|Date(s):||September 1, 1884|
|Tag(s):||African-Americans, Crime/Violence, Education, Race-Relations|
|Course:||“Rise and Fall of the Slave South,” University of Virginia|
Mason O. Matthews wrote letters home to his mother for the duration of his stay at Bethel Classical and Military Academy in Virginia. He described his daily life in detail and also wrote of his attitudes towards minorities and Yankees. As a young man from a Virginia family, Mason demonstrated negative feelings towards these groups during the post-Reconstruction era. Racial discrimination persisted throughout the country but Jim Crow laws and racial segregation originated in the North and were not widespread in the Southern states before 1900. In the fall of 1884, during his first term at school, Mason himself made discriminatory remarks or indicated discrimination toward his classmates. He wrote, "I have a roommate now but I don't think he is much for he is a regular yank from the north... (He) talks through his nose all the time." Mason also remarked on the other boys going out to ogle at a gypsy camp as if its inhabitants were inhuman and described an incident involving an altercation between the white military school students and African-American boys in a neighboring town.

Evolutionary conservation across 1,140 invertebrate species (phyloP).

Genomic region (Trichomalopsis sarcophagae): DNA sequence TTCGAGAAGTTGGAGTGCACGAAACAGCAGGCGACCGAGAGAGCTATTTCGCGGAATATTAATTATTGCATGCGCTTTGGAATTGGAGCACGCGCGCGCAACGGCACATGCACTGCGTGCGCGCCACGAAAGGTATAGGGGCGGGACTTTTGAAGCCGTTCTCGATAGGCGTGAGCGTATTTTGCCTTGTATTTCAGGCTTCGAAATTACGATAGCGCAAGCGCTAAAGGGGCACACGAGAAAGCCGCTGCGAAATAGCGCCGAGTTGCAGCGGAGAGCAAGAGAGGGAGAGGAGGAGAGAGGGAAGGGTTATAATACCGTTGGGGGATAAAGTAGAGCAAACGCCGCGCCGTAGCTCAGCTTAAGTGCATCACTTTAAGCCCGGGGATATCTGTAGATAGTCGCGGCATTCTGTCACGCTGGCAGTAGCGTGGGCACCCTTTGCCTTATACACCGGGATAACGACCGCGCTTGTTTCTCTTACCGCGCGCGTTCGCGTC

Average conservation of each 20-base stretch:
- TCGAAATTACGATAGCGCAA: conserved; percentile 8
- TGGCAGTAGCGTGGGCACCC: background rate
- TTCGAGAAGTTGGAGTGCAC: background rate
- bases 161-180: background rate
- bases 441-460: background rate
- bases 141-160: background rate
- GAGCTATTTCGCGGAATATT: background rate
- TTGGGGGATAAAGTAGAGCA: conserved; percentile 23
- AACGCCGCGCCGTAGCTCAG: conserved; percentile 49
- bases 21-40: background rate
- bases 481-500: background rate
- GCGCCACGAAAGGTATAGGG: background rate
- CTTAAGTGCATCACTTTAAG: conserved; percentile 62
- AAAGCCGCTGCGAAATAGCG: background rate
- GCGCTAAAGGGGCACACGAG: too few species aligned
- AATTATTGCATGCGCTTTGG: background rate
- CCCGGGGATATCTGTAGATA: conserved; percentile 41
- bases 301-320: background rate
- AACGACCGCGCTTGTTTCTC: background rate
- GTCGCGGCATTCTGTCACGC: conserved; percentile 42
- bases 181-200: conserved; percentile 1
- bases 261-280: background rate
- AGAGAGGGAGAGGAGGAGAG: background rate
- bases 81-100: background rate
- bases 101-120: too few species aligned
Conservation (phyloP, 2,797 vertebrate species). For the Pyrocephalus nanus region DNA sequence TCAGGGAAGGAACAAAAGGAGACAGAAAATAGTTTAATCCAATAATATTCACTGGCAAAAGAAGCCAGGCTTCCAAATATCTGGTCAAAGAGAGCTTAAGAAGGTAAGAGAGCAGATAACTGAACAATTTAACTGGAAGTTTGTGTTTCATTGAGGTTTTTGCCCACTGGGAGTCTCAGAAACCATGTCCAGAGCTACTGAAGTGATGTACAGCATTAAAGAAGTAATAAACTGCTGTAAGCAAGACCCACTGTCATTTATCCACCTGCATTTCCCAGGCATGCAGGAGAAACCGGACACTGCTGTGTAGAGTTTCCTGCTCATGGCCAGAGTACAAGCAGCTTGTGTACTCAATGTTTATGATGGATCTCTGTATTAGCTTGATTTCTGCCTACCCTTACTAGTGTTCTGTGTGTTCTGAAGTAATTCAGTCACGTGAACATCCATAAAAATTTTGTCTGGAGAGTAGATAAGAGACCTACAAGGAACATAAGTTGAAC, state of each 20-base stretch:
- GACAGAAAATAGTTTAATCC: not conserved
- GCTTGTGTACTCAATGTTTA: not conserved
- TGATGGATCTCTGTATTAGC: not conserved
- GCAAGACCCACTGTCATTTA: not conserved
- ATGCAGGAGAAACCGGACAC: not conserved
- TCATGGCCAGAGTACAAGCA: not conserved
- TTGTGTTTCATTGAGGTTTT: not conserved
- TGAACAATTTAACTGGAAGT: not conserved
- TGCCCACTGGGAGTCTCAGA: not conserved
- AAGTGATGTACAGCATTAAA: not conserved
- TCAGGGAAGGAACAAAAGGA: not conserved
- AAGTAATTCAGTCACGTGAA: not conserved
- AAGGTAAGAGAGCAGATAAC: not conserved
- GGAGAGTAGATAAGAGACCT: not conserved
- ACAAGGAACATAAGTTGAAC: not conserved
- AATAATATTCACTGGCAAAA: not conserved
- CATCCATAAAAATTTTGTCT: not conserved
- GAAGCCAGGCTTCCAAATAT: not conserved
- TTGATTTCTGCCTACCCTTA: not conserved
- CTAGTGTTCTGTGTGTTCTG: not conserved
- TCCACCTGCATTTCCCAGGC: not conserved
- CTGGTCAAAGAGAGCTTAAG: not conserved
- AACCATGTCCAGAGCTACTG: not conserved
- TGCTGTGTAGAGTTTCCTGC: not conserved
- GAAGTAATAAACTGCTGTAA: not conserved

The post-Reconstruction South was a moderately integrated society. Historian C. Vann Woodward noted that conservative upper-class southerners "believed that the Negro was inferior, but denied that...inferiors must be segregated or publicly humiliated." Woodward also noted that class distinctions were often more important than racial distinctions, therefore, an upper-class white southerner may have felt more favorably toward an African American than "poor white trash." Woodward also discussed a South Carolina newspaper from the 1880s, which was of the opinion that "it is a great deal pleasanter to travel with respectable and well-behaved colored people than with unmannerly and ruffianly white men." These attitudes reflected the position of the Southern upper class as opposed to the Northern attitude towards racism over class-ism, to a degree, during post-Reconstruction. Mason O. Matthews and many of his classmates who came from southern families did have discriminatory attitudes towards minority groups but full blown segregation and Jim Crows laws were not inevitable in the South.